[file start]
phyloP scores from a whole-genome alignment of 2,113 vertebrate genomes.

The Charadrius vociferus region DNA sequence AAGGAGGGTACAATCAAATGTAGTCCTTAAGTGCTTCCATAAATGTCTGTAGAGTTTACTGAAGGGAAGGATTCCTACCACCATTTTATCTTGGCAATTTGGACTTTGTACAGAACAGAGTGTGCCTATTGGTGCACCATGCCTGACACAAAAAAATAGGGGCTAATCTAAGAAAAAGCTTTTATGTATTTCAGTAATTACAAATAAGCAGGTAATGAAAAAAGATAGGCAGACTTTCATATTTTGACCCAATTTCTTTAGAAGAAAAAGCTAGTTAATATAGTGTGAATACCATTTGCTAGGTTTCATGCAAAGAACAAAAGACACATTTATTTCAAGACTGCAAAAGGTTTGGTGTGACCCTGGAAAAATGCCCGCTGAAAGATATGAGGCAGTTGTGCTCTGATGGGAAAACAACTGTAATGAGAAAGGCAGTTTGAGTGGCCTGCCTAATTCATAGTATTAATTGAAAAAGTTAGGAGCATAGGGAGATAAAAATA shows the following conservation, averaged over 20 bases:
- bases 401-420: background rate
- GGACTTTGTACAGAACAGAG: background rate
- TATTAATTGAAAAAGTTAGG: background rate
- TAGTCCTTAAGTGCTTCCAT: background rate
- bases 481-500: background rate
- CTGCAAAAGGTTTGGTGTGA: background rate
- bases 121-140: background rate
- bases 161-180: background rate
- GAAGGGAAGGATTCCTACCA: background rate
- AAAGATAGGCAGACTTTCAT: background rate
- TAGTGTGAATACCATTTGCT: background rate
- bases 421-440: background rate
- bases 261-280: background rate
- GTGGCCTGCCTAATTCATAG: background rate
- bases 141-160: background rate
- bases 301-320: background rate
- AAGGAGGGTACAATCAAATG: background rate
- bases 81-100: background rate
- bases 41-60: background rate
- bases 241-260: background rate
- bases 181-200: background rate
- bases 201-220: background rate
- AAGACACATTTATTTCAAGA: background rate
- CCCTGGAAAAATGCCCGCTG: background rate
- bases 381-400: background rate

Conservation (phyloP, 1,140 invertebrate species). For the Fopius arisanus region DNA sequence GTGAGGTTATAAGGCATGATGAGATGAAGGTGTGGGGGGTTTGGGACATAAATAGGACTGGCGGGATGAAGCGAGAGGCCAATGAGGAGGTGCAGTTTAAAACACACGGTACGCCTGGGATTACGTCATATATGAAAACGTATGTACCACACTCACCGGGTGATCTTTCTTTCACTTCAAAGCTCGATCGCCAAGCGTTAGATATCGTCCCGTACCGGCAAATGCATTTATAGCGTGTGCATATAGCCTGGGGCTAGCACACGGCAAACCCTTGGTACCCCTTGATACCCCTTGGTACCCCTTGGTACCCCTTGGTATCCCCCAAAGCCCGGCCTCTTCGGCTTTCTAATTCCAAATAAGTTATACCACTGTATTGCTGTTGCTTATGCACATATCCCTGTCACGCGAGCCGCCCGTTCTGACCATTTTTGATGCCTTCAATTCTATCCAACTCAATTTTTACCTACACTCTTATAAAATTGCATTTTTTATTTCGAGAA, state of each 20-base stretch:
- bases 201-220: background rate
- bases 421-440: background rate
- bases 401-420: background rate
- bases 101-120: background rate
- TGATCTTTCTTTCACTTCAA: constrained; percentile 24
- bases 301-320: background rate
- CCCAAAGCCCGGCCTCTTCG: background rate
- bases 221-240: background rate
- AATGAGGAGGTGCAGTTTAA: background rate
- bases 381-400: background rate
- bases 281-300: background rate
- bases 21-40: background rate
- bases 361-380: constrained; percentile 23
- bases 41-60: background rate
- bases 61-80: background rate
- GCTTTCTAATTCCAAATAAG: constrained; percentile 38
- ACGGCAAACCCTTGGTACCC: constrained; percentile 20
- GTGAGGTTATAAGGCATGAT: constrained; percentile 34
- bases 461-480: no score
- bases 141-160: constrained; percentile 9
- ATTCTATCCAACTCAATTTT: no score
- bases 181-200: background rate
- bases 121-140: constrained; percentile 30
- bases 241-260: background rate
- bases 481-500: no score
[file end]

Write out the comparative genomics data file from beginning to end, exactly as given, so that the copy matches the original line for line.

phyloP scores from a whole-genome alignment of 2,113 vertebrate genomes.

The Charadrius vociferus region DNA sequence AAGGAGGGTACAATCAAATGTAGTCCTTAAGTGCTTCCATAAATGTCTGTAGAGTTTACTGAAGGGAAGGATTCCTACCACCATTTTATCTTGGCAATTTGGACTTTGTACAGAACAGAGTGTGCCTATTGGTGCACCATGCCTGACACAAAAAAATAGGGGCTAATCTAAGAAAAAGCTTTTATGTATTTCAGTAATTACAAATAAGCAGGTAATGAAAAAAGATAGGCAGACTTTCATATTTTGACCCAATTTCTTTAGAAGAAAAAGCTAGTTAATATAGTGTGAATACCATTTGCTAGGTTTCATGCAAAGAACAAAAGACACATTTATTTCAAGACTGCAAAAGGTTTGGTGTGACCCTGGAAAAATGCCCGCTGAAAGATATGAGGCAGTTGTGCTCTGATGGGAAAACAACTGTAATGAGAAAGGCAGTTTGAGTGGCCTGCCTAATTCATAGTATTAATTGAAAAAGTTAGGAGCATAGGGAGATAAAAATA shows the following conservation, averaged over 20 bases:
- bases 401-420: background rate
- GGACTTTGTACAGAACAGAG: background rate
- TATTAATTGAAAAAGTTAGG: background rate
- TAGTCCTTAAGTGCTTCCAT: background rate
- bases 481-500: background rate
- CTGCAAAAGGTTTGGTGTGA: background rate
- bases 121-140: background rate
- bases 161-180: background rate
- GAAGGGAAGGATTCCTACCA: background rate
- AAAGATAGGCAGACTTTCAT: background rate
- TAGTGTGAATACCATTTGCT: background rate
- bases 421-440: background rate
- bases 261-280: background rate
- GTGGCCTGCCTAATTCATAG: background rate
- bases 141-160: background rate
- bases 301-320: background rate
- AAGGAGGGTACAATCAAATG: background rate
- bases 81-100: background rate
- bases 41-60: background rate
- bases 241-260: background rate
- bases 181-200: background rate
- bases 201-220: background rate
- AAGACACATTTATTTCAAGA: background rate
- CCCTGGAAAAATGCCCGCTG: background rate
- bases 381-400: background rate

Conservation (phyloP, 1,140 invertebrate species). For the Fopius arisanus region DNA sequence GTGAGGTTATAAGGCATGATGAGATGAAGGTGTGGGGGGTTTGGGACATAAATAGGACTGGCGGGATGAAGCGAGAGGCCAATGAGGAGGTGCAGTTTAAAACACACGGTACGCCTGGGATTACGTCATATATGAAAACGTATGTACCACACTCACCGGGTGATCTTTCTTTCACTTCAAAGCTCGATCGCCAAGCGTTAGATATCGTCCCGTACCGGCAAATGCATTTATAGCGTGTGCATATAGCCTGGGGCTAGCACACGGCAAACCCTTGGTACCCCTTGATACCCCTTGGTACCCCTTGGTACCCCTTGGTATCCCCCAAAGCCCGGCCTCTTCGGCTTTCTAATTCCAAATAAGTTATACCACTGTATTGCTGTTGCTTATGCACATATCCCTGTCACGCGAGCCGCCCGTTCTGACCATTTTTGATGCCTTCAATTCTATCCAACTCAATTTTTACCTACACTCTTATAAAATTGCATTTTTTATTTCGAGAA, state of each 20-base stretch:
- bases 201-220: background rate
- bases 421-440: background rate
- bases 401-420: background rate
- bases 101-120: background rate
- TGATCTTTCTTTCACTTCAA: constrained; percentile 24
- bases 301-320: background rate
- CCCAAAGCCCGGCCTCTTCG: background rate
- bases 221-240: background rate
- AATGAGGAGGTGCAGTTTAA: background rate
- bases 381-400: background rate
- bases 281-300: background rate
- bases 21-40: background rate
- bases 361-380: constrained; percentile 23
- bases 41-60: background rate
- bases 61-80: background rate
- GCTTTCTAATTCCAAATAAG: constrained; percentile 38
- ACGGCAAACCCTTGGTACCC: constrained; percentile 20
- GTGAGGTTATAAGGCATGAT: constrained; percentile 34
- bases 461-480: no score
- bases 141-160: constrained; percentile 9
- ATTCTATCCAACTCAATTTT: no score
- bases 181-200: background rate
- bases 121-140: constrained; percentile 30
- bases 241-260: background rate
- bases 481-500: no score